Award-winning TV reporter describes debilitating stroke
Published Tuesday, October 5, 2010 6:45PM PDT
I've written hundreds of stories in my almost 30 years of reporting, but I never dreamed that one day I'd become the subject of my own story. But that's exactly what happened when I suffered a life-threatening stroke earlier this year.
March 18, 2010, was just a typical day in the world of television news, but not for me.
Something didn't feel right. I had a throbbing headache and a feeling of vertigo I couldn't shake. I thought it was all a part of a bad cold until the vision in my left eye simply disappeared.
By chance, our Dr. Rhonda Low had just arrived at work and would perform a short diagnosis right at her desk, asking me about what medicines I was taking and how many fingers she was holding up.
Despite protests that I should simply go home, she sent me to the station's first aid room immediately.
"I thought you were having a migraine," Dr. Low recalled.
But before I could make it there the right side of my body began to weaken. Within minutes of lying down things got worse.
"You were literally paralyzed on the right side of your body," Dr. Low said. "I said ‘call 911 immediately – Brent is having a stroke.'"
Within minutes I was in an ambulance en route to Vancouver General Hospital.
I fell in and out of consciousness throughout the trip. Dr. Low said I didn't know where I was or even what day it was.
My CT scan would confirm what Dr. Low already suspected – I had suffered a stroke.
Neurologist Dr. Samuel Yip would deliver the news I could have never imagined.
"There's a tear in the vessel wall, one of the carotid arteries," Yip said. "It was very clear you had a clot all the way up your carotid artery on the left side."
A stroke is the kind of debilitating condition you associate with seniors, smokers or those in poor physical health. I just kept wondering how this could have happened to me.
The answer was staring me in the face – a simple cough. I'd had it for weeks, and doctors believe the constant strain had torn the carotid artery, causing the stroke and consequently a blood clot in the brain.
After a restless night in emergency, doctors would be confounded with yet another challenge, a condition so rare in a stroke that they'd never seen it before.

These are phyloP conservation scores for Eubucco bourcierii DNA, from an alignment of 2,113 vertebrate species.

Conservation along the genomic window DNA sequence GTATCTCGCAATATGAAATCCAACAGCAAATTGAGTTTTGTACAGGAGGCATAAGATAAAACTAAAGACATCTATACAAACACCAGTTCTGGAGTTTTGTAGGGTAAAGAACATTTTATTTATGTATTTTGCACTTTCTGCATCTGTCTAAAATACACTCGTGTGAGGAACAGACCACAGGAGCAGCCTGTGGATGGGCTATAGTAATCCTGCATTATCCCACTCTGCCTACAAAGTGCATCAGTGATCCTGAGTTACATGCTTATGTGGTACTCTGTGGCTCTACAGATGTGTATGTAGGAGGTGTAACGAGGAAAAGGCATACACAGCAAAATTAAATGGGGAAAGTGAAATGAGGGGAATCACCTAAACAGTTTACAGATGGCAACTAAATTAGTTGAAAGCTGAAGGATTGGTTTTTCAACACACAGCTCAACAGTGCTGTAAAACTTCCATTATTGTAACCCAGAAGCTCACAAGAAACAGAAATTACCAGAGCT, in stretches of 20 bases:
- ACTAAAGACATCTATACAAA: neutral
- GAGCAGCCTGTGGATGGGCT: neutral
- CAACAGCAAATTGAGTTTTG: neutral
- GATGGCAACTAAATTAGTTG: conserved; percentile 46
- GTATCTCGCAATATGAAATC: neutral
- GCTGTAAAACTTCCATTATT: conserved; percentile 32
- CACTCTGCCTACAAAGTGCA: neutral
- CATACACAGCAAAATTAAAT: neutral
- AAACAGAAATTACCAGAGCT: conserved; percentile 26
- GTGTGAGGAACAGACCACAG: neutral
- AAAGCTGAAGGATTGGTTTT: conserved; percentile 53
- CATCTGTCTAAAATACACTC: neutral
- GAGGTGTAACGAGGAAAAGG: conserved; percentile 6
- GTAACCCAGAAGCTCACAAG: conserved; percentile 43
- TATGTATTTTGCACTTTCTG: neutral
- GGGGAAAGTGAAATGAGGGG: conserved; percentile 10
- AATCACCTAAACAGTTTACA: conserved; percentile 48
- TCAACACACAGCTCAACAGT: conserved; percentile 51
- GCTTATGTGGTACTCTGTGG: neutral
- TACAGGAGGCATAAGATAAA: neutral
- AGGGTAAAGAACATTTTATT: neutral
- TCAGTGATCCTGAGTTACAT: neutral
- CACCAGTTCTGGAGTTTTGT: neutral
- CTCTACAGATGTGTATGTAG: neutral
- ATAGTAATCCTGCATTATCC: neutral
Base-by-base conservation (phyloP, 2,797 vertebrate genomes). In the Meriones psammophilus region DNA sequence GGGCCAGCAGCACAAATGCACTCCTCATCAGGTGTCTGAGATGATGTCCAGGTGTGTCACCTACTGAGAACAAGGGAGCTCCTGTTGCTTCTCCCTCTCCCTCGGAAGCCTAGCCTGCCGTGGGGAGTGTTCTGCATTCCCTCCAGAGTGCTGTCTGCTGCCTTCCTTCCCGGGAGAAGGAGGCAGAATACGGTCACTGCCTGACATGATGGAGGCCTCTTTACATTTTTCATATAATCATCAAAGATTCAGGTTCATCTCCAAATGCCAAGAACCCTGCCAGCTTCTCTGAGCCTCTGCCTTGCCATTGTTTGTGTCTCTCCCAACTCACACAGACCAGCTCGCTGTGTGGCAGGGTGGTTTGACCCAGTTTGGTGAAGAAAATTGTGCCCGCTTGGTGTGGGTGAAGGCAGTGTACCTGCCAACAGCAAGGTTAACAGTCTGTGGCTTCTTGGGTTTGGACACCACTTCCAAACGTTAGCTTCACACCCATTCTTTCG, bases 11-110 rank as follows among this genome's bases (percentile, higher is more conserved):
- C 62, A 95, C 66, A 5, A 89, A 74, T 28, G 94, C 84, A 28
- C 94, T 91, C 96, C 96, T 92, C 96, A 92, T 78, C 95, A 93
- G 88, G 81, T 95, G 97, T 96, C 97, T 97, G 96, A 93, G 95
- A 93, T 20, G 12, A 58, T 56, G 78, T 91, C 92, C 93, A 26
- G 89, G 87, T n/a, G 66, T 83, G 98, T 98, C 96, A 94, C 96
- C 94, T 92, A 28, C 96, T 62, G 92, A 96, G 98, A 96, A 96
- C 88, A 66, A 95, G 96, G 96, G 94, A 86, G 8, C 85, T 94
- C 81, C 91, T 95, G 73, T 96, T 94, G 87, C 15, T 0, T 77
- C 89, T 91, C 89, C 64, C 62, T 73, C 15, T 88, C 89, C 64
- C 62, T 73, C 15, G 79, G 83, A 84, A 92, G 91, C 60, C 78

My body went from a state of temporary paralysis to perpetual motion. I couldn't stop moving the entire right side of my body.
My wife Vicki and I worried that these movements could be permanent. But after being sedated for several hours I awoke to find the mysterious condition had disappeared. Other than a bit of slurred speech, everything else seemed to be working.
I would spend the next eight days in hospital hooked to a machine pumping in Heparin, a blood thinner to break up the clotting in my brain.
While life outside moved at a blistering pace, life in the hospital became routine – blood tests around the clock, visits from a physiotherapist and so many procedures and trips down the hall I can barely remember them.
After I was admitted to Emergency at Vancouver General Hospital, I realized that my condition was far more serious than I originally thought and that I would be spending more than a few days in the facility. I decided the best way to deal with the situation was to bring some of my camera equipment in and document what was happening to me.
When I first suggested the idea to my wife she asked "Are you crazy?" but she reluctantly picked up some of my gear and I started filming. The story helped to take my mind off lying in a hospital bed day after day.
It was also a view that reporters rarely see -- we often film in hospitals but under the direction of a media relations officer and everything is tightly choreographed. Over the next eight days I would videotape everything from MRIs to CT scans to blood tests and doctors' visits. It was a strange story to say the least for me, but like life you never know exactly what's coming around the next corner!
At last the day arrived to try walking again for the first time. It was only a few tentative steps but it felt great to finally be out of that bed.
My final day inside I said a few goodbyes to the fantastic staff at VGH. Not only did they provide excellent care, but they put up with all my cameras and constant questions.
There would be many more months of pills, self-injections and doctor's visits, but I know how lucky I am. A lightning quick response gave me the best chance for a full recovery – the recovery that continues each and every day.
With a report from CTV British Columbia's Brent Gilbert